Submitted by Taps Coogan on the 20th of April to The Sounding Line.
The US government gave away $49 billion of foreign aid 2016, the most recent date for which complete data is available. The following map, from the US AID website, shows which countries received that money and how much they got.
(For an interactive version of the map, click here.)The US provides foreign aid to virtually every country on Earth. The only notable exceptions, somewhat mysteriously, are Ireland, Luxembourg, the Netherlands, and New Zealand. Not only does the US provides aid to all of the world’s developing countries, it also provides hundreds of millions of dollars of aid to the world’s wealthiest countries: Switzerland, Norway, Sweden, Germany, the UK, Australia, France, Canada, Japan, China, South Korea, etc…
Roughly one-third of US aid is military aid ($15 billion). The largest recipients are Iraq ($4.7 billion), Afghanistan ($3.8 billion), Israel ($3.1 billion), and Egypt ($1.1 billion). The following map shows which countries receive military aid. Not too surprisingly, the largest recipients are in the Middle East.
The remaining two-thirds of US aid ($34 billion) is categorized as economic aid. Economic aid is more widely distributed and virtually every country receives some funds. That includes US archnemeses Russia, Iran, and North Korea. The largest recipients are Afghanistan ($1.17 billion), Ethiopia ($1.1 billion), and Kenya ($1 billion). The following map shows which countries receive economic aid.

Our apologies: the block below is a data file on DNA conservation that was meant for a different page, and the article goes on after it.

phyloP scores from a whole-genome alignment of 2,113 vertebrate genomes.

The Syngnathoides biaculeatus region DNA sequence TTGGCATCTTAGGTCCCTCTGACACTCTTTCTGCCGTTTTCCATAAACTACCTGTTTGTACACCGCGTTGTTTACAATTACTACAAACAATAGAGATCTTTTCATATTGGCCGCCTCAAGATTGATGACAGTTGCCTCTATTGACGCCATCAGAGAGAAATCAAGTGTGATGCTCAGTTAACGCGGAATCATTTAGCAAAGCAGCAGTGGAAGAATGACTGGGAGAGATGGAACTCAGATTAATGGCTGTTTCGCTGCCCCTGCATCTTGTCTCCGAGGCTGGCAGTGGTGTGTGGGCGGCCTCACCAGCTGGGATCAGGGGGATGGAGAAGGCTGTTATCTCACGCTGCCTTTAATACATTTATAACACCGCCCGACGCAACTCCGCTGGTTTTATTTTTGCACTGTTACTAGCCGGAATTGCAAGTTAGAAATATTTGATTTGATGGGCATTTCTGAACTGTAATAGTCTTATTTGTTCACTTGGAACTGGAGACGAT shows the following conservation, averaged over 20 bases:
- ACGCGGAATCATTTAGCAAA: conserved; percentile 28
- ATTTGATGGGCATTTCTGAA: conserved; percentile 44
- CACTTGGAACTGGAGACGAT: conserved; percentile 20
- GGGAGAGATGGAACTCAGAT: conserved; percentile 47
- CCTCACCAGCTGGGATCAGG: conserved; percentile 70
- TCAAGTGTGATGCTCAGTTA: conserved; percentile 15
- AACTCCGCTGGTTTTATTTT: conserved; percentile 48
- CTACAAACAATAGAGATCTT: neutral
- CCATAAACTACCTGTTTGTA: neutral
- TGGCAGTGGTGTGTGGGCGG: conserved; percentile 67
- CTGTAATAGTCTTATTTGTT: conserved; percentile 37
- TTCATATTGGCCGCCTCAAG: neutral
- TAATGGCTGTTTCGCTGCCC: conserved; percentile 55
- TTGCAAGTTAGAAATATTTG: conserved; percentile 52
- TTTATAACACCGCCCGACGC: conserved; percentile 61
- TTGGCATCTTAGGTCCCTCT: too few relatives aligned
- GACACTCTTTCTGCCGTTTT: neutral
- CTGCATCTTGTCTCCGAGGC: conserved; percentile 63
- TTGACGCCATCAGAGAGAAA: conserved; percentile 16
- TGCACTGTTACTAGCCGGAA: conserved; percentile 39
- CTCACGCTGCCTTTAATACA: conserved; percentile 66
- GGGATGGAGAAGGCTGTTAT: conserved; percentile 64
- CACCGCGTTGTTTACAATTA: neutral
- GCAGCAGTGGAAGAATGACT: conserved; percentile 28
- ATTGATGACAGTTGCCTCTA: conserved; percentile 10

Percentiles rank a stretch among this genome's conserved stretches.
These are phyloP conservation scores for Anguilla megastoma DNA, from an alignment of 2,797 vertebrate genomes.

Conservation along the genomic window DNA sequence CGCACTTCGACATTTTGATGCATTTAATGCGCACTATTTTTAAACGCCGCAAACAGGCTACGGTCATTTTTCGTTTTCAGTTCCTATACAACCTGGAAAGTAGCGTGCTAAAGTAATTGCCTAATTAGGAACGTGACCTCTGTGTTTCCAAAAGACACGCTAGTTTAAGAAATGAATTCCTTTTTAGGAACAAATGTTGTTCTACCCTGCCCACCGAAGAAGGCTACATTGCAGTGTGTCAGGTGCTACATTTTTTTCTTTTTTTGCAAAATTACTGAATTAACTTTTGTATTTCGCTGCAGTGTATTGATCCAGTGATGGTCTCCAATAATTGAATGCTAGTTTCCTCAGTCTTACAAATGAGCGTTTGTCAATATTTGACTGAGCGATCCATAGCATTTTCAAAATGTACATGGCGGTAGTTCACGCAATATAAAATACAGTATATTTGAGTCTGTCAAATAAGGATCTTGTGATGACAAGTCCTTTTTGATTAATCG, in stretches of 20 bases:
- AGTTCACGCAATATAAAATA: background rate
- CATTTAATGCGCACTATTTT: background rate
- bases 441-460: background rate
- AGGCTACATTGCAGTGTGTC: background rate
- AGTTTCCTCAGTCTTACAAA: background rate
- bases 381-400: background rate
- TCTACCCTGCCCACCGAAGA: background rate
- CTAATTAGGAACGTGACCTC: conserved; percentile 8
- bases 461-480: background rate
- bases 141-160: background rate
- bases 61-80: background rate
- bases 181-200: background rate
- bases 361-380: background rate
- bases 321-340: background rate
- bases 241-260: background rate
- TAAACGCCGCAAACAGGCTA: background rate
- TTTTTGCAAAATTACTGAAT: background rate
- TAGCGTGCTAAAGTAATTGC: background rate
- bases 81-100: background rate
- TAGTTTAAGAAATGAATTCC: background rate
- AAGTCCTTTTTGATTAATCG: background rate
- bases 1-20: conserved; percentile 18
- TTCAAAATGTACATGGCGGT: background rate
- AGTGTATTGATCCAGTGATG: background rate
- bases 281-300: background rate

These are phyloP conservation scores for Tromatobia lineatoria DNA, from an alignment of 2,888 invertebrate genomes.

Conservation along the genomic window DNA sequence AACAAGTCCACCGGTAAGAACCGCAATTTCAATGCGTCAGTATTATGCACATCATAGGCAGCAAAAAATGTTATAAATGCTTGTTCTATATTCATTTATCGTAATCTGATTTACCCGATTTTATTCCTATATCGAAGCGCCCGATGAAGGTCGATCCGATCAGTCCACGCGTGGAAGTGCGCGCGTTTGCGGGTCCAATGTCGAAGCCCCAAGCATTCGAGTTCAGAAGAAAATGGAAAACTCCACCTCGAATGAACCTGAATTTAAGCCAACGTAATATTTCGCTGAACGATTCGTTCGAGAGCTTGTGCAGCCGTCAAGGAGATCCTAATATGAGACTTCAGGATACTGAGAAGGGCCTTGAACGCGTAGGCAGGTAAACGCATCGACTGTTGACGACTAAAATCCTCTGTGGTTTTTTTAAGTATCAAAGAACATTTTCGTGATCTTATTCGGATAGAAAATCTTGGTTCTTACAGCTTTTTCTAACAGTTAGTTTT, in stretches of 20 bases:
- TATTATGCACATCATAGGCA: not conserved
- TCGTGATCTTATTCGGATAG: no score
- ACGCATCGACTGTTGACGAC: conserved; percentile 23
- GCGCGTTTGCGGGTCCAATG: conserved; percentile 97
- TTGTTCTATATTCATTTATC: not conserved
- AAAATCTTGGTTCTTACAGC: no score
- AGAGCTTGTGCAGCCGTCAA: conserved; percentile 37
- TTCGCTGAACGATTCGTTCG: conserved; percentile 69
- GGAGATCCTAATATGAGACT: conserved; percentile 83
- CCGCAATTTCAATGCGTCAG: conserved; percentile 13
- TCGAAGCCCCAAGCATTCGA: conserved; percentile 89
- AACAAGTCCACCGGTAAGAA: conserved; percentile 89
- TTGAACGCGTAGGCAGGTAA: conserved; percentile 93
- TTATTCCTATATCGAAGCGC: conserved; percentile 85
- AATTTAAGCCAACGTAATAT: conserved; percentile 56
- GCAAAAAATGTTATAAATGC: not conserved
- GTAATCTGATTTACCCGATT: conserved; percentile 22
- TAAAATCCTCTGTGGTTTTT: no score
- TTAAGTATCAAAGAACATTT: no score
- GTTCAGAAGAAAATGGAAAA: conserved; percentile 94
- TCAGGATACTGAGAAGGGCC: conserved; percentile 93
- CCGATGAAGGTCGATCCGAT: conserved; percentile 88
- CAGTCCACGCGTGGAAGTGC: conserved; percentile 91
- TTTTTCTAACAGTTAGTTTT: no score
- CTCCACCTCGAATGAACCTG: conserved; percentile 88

The following charts break down which sectors receive the most funding. Military spending, aka ‘Conflicts, Peace and Security,’ is the top sector, followed by HIV/AIDS, emergency response, and basic health.
The 2018 federal budget allocates $54 billion of US foreign aid, a significant increase over 2016 levels and a 7% decrease from 2017. Despite the fact that the federal government deficit is expected to swell to over $1 trillion a year, Congress has resisted calls to reduce foreign aid. Some argue that $54 billion in foreign aid is insignificant in the context of multi-trillion dollar budgets and thus not worth rationalizing. Yet when one considers that the US spends roughly 75% as much on foreign aid as it spends on the entire US Food Stamps program for America’s poor, it’s hard to argue that at least some of the aid money isn’t worth examining.
While maintaining aid to poor or war torn countries in clear need has obvious merits, providing hundreds of millions of dollars of aid to places like China, Japan, and the EU is far more puzzling. Not only can these countries afford to fund their own aid programs, they are literally lending the US the very money that is returning to them in the form of aid.
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